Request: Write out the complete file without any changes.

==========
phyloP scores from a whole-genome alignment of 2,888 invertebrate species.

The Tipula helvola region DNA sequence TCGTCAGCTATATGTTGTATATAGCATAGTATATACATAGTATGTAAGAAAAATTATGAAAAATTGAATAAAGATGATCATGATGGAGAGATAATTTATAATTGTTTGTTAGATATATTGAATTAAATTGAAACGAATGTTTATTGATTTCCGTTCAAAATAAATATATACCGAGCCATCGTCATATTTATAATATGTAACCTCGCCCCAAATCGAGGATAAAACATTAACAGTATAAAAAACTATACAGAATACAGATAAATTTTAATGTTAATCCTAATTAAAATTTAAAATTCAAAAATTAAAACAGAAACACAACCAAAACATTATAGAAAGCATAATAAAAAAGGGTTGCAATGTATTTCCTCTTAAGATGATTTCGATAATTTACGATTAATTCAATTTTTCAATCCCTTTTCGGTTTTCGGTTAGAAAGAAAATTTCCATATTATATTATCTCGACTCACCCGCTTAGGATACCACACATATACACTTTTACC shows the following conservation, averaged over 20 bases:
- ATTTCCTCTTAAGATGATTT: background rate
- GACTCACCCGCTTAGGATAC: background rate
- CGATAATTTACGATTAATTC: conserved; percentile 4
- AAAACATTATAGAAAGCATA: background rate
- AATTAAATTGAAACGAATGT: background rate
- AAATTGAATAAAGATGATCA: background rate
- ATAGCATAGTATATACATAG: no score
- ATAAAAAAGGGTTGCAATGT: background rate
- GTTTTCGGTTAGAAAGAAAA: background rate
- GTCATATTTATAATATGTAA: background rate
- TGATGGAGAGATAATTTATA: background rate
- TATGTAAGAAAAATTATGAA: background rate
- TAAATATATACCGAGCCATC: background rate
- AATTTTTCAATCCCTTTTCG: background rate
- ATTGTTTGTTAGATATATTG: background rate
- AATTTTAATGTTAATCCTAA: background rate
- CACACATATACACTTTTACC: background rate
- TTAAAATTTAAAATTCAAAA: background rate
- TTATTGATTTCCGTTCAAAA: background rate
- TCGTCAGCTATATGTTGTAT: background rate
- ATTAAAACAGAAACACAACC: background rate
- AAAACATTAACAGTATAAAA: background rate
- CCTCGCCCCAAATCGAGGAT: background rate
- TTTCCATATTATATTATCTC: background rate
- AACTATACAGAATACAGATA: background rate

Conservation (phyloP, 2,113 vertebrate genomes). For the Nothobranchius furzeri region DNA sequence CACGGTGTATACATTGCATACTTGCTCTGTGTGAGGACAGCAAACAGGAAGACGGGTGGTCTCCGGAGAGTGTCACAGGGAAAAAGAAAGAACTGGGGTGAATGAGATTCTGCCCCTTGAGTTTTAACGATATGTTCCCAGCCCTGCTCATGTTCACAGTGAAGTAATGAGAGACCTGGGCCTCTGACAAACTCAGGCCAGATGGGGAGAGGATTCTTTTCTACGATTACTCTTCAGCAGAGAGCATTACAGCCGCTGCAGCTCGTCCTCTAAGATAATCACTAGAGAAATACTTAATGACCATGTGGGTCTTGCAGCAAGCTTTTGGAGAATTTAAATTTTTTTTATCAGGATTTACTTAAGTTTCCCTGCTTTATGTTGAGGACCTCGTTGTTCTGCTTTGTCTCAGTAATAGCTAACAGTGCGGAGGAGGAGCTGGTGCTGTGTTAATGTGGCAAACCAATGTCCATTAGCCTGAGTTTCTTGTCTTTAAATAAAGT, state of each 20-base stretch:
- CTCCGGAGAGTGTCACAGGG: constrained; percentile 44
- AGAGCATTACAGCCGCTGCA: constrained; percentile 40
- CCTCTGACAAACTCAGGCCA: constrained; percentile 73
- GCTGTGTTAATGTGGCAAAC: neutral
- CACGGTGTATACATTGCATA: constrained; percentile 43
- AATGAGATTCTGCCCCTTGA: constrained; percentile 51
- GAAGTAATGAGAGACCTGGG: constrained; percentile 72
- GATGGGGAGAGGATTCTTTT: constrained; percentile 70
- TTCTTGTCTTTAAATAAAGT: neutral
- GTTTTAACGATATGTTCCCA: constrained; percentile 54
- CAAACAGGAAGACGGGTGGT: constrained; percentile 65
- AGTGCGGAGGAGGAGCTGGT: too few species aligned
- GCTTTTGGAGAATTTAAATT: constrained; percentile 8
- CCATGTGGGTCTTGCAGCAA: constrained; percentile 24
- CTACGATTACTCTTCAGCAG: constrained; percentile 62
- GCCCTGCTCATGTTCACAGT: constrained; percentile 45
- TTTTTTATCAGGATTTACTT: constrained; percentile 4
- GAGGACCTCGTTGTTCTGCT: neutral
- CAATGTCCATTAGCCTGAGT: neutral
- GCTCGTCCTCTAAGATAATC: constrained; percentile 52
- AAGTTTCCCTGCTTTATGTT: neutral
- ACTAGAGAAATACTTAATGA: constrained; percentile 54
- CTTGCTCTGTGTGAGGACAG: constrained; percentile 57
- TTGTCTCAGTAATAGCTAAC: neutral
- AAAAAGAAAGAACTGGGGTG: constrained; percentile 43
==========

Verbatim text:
phyloP scores from a whole-genome alignment of 2,888 invertebrate species.

The Tipula helvola region DNA sequence TCGTCAGCTATATGTTGTATATAGCATAGTATATACATAGTATGTAAGAAAAATTATGAAAAATTGAATAAAGATGATCATGATGGAGAGATAATTTATAATTGTTTGTTAGATATATTGAATTAAATTGAAACGAATGTTTATTGATTTCCGTTCAAAATAAATATATACCGAGCCATCGTCATATTTATAATATGTAACCTCGCCCCAAATCGAGGATAAAACATTAACAGTATAAAAAACTATACAGAATACAGATAAATTTTAATGTTAATCCTAATTAAAATTTAAAATTCAAAAATTAAAACAGAAACACAACCAAAACATTATAGAAAGCATAATAAAAAAGGGTTGCAATGTATTTCCTCTTAAGATGATTTCGATAATTTACGATTAATTCAATTTTTCAATCCCTTTTCGGTTTTCGGTTAGAAAGAAAATTTCCATATTATATTATCTCGACTCACCCGCTTAGGATACCACACATATACACTTTTACC shows the following conservation, averaged over 20 bases:
- ATTTCCTCTTAAGATGATTT: background rate
- GACTCACCCGCTTAGGATAC: background rate
- CGATAATTTACGATTAATTC: conserved; percentile 4
- AAAACATTATAGAAAGCATA: background rate
- AATTAAATTGAAACGAATGT: background rate
- AAATTGAATAAAGATGATCA: background rate
- ATAGCATAGTATATACATAG: no score
- ATAAAAAAGGGTTGCAATGT: background rate
- GTTTTCGGTTAGAAAGAAAA: background rate
- GTCATATTTATAATATGTAA: background rate
- TGATGGAGAGATAATTTATA: background rate
- TATGTAAGAAAAATTATGAA: background rate
- TAAATATATACCGAGCCATC: background rate
- AATTTTTCAATCCCTTTTCG: background rate
- ATTGTTTGTTAGATATATTG: background rate
- AATTTTAATGTTAATCCTAA: background rate
- CACACATATACACTTTTACC: background rate
- TTAAAATTTAAAATTCAAAA: background rate
- TTATTGATTTCCGTTCAAAA: background rate
- TCGTCAGCTATATGTTGTAT: background rate
- ATTAAAACAGAAACACAACC: background rate
- AAAACATTAACAGTATAAAA: background rate
- CCTCGCCCCAAATCGAGGAT: background rate
- TTTCCATATTATATTATCTC: background rate
- AACTATACAGAATACAGATA: background rate

Conservation (phyloP, 2,113 vertebrate genomes). For the Nothobranchius furzeri region DNA sequence CACGGTGTATACATTGCATACTTGCTCTGTGTGAGGACAGCAAACAGGAAGACGGGTGGTCTCCGGAGAGTGTCACAGGGAAAAAGAAAGAACTGGGGTGAATGAGATTCTGCCCCTTGAGTTTTAACGATATGTTCCCAGCCCTGCTCATGTTCACAGTGAAGTAATGAGAGACCTGGGCCTCTGACAAACTCAGGCCAGATGGGGAGAGGATTCTTTTCTACGATTACTCTTCAGCAGAGAGCATTACAGCCGCTGCAGCTCGTCCTCTAAGATAATCACTAGAGAAATACTTAATGACCATGTGGGTCTTGCAGCAAGCTTTTGGAGAATTTAAATTTTTTTTATCAGGATTTACTTAAGTTTCCCTGCTTTATGTTGAGGACCTCGTTGTTCTGCTTTGTCTCAGTAATAGCTAACAGTGCGGAGGAGGAGCTGGTGCTGTGTTAATGTGGCAAACCAATGTCCATTAGCCTGAGTTTCTTGTCTTTAAATAAAGT, state of each 20-base stretch:
- CTCCGGAGAGTGTCACAGGG: constrained; percentile 44
- AGAGCATTACAGCCGCTGCA: constrained; percentile 40
- CCTCTGACAAACTCAGGCCA: constrained; percentile 73
- GCTGTGTTAATGTGGCAAAC: neutral
- CACGGTGTATACATTGCATA: constrained; percentile 43
- AATGAGATTCTGCCCCTTGA: constrained; percentile 51
- GAAGTAATGAGAGACCTGGG: constrained; percentile 72
- GATGGGGAGAGGATTCTTTT: constrained; percentile 70
- TTCTTGTCTTTAAATAAAGT: neutral
- GTTTTAACGATATGTTCCCA: constrained; percentile 54
- CAAACAGGAAGACGGGTGGT: constrained; percentile 65
- AGTGCGGAGGAGGAGCTGGT: too few species aligned
- GCTTTTGGAGAATTTAAATT: constrained; percentile 8
- CCATGTGGGTCTTGCAGCAA: constrained; percentile 24
- CTACGATTACTCTTCAGCAG: constrained; percentile 62
- GCCCTGCTCATGTTCACAGT: constrained; percentile 45
- TTTTTTATCAGGATTTACTT: constrained; percentile 4
- GAGGACCTCGTTGTTCTGCT: neutral
- CAATGTCCATTAGCCTGAGT: neutral
- GCTCGTCCTCTAAGATAATC: constrained; percentile 52
- AAGTTTCCCTGCTTTATGTT: neutral
- ACTAGAGAAATACTTAATGA: constrained; percentile 54
- CTTGCTCTGTGTGAGGACAG: constrained; percentile 57
- TTGTCTCAGTAATAGCTAAC: neutral
- AAAAAGAAAGAACTGGGGTG: constrained; percentile 43